Dear sisters and brothers, exclusion is not of God, it is hurtful and abusive, it violates our humanness. The church has institutionalized fear of gender inclusion denying the fact that God portrays all gender attributes.
How did I survive as a female church leader, being a vice-president 3 years, president for 7 years of the MCSA ? After 10 years in leadership I went on early retirement and I am still trying to figure out how I managed in a church of more than 250 years old and being the first first female layperson in leadership, only by God’s grace, commitment and the love to serve all God’s people with compassion.
I came into office after our church became a united church, shortly before the new democratic dispensation of our country. A new church order was written influenced by the pending changes and inclusiveness in the country and thus included some changes, like any person at synod can be nominated for office bearer in the presidency of the church. Previously it was male clergy, as we did not have many ordained women. Revisiting the existing church policies can help the process of inclusion.
Being nominated and elected was a bit of a shock, but also an affirmation that God uses all of us with our different gifts to establish His reign on eartFor many it was a move in the right direction, a move that was in the making and about to happen, for others it probably was a risk having a woman to lead the church. While I was the president for two synodical terms the vice-presidents were men. The journey was not easy, there were hurdles to overcome. Some barriers are overt others are more subtle but still convey the same message, that as a woman you have to prove yourself.
As you know women have to work twice as hard, as we are tested and retested by the dominant group to see how long we will last. Some men cannot handle women who can deliver better and more than them. It takes courage, boldness and lots of self-assurance to navigate your way in a male dominated territory. I was supported by our women in the church. Being a church leader, woman, wife, mother can be demanding and demand planning. How amusing when someone has come to the church office to meet with the president and when you as a female enter the person says..I have come to see the president, my reaction would be “Welcome, you may speak to me” The best is just to be who you are and be careful of those who invite you for tea or lunch.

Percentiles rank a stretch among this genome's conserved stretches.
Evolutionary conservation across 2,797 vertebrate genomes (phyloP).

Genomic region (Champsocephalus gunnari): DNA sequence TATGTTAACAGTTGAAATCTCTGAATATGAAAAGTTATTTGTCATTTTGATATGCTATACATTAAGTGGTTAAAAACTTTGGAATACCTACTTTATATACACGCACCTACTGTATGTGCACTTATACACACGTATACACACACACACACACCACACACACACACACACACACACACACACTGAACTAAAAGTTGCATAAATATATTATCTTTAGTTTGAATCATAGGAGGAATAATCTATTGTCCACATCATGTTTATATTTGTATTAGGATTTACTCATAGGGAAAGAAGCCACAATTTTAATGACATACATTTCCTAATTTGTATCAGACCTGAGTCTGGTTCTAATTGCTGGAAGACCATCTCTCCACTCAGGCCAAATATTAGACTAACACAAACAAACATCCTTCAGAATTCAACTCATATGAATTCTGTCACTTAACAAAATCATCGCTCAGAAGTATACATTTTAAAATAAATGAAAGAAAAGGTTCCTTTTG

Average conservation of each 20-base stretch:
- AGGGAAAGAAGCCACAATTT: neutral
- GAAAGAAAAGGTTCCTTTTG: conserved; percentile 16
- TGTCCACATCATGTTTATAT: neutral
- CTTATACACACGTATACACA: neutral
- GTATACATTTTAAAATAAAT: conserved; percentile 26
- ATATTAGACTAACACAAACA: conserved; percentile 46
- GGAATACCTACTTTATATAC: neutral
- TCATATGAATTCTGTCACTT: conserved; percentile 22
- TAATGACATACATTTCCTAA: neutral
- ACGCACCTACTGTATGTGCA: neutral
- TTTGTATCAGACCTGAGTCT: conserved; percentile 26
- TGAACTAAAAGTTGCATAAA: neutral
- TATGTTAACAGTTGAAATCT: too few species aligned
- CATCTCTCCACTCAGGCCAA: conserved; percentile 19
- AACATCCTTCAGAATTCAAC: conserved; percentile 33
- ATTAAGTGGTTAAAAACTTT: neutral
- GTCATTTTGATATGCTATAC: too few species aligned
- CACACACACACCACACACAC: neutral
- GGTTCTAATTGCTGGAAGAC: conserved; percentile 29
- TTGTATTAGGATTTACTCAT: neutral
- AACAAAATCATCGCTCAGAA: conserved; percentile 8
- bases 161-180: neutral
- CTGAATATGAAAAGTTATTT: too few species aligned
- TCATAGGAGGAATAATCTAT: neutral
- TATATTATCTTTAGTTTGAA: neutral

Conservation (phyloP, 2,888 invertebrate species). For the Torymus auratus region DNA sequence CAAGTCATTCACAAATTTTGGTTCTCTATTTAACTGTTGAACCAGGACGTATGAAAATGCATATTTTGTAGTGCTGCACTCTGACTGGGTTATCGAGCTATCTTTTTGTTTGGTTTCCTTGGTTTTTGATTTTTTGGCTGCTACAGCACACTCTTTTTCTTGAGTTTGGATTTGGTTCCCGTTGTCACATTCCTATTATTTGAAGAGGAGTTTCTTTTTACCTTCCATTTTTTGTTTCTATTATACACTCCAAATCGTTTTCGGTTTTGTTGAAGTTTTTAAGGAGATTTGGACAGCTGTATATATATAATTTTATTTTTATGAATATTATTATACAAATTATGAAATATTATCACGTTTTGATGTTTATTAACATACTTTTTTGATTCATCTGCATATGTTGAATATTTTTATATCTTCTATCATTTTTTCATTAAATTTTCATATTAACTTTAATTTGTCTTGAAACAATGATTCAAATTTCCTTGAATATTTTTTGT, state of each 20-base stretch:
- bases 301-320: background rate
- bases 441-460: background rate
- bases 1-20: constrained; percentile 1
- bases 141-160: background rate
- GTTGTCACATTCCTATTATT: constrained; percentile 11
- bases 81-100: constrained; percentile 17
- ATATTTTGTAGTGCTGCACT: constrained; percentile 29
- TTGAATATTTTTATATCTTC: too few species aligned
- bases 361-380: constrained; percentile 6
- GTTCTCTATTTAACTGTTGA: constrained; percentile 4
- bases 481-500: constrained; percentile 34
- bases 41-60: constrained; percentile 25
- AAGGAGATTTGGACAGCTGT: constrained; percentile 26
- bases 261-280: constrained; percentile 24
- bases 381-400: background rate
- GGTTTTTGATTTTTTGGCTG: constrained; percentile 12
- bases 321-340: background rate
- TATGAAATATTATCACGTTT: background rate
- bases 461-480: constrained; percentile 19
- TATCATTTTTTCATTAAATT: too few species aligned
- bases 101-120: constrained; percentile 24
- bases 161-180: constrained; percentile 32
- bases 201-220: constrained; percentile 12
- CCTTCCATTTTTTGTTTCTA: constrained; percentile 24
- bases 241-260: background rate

I am fully aware that my calling as a church leader was not for my own edification and glory but to be a beacon of inspiration, encouragement and hope for women in church and society, by mentoring women and sharing my experiences.
As women we bring our talents and gifts, we bring a different type of leadership and values for we are not carbon copies of men, we come with a different paradigm of inclusiveness, a place for all at the table. We should also repattern and restructure our strategies to move to an inclusive church management style. It can be done.
As church we should enlarge our way of thinking as it is essential for enrichment, correction and redefining the way forward. Listening to the voices and perspectives of the excluded could assist the church to look afresh at our theological interpretations and church traditions regarding church management and rediscover new or often neglected resources. Liberation theology played a significant role in the Christian debate about justice and inclusion. It has forced us to readjust our reading of the biblical message. Why can we not use these tools to liberate the church of the violence of exclusion and other abuses?
To do this, women should be more visible where it matters, turn up and speak up and remain visible. Create opportunities to share ideas, to listen, to act. Don’t give up your ideas to men in order to move forward. Women have the power, confidence and competence to get things done, to mobilize and to access what is needed.. it is not easy but it is worthwhile. The church has fallen short of including a wider gender paradigm of leadership which will enrich all. This can be rectified through inclusion and embracing the gifts given to the church. The church will then truly be living and leading like Jesus.
Angelene Swart – 16 September 2021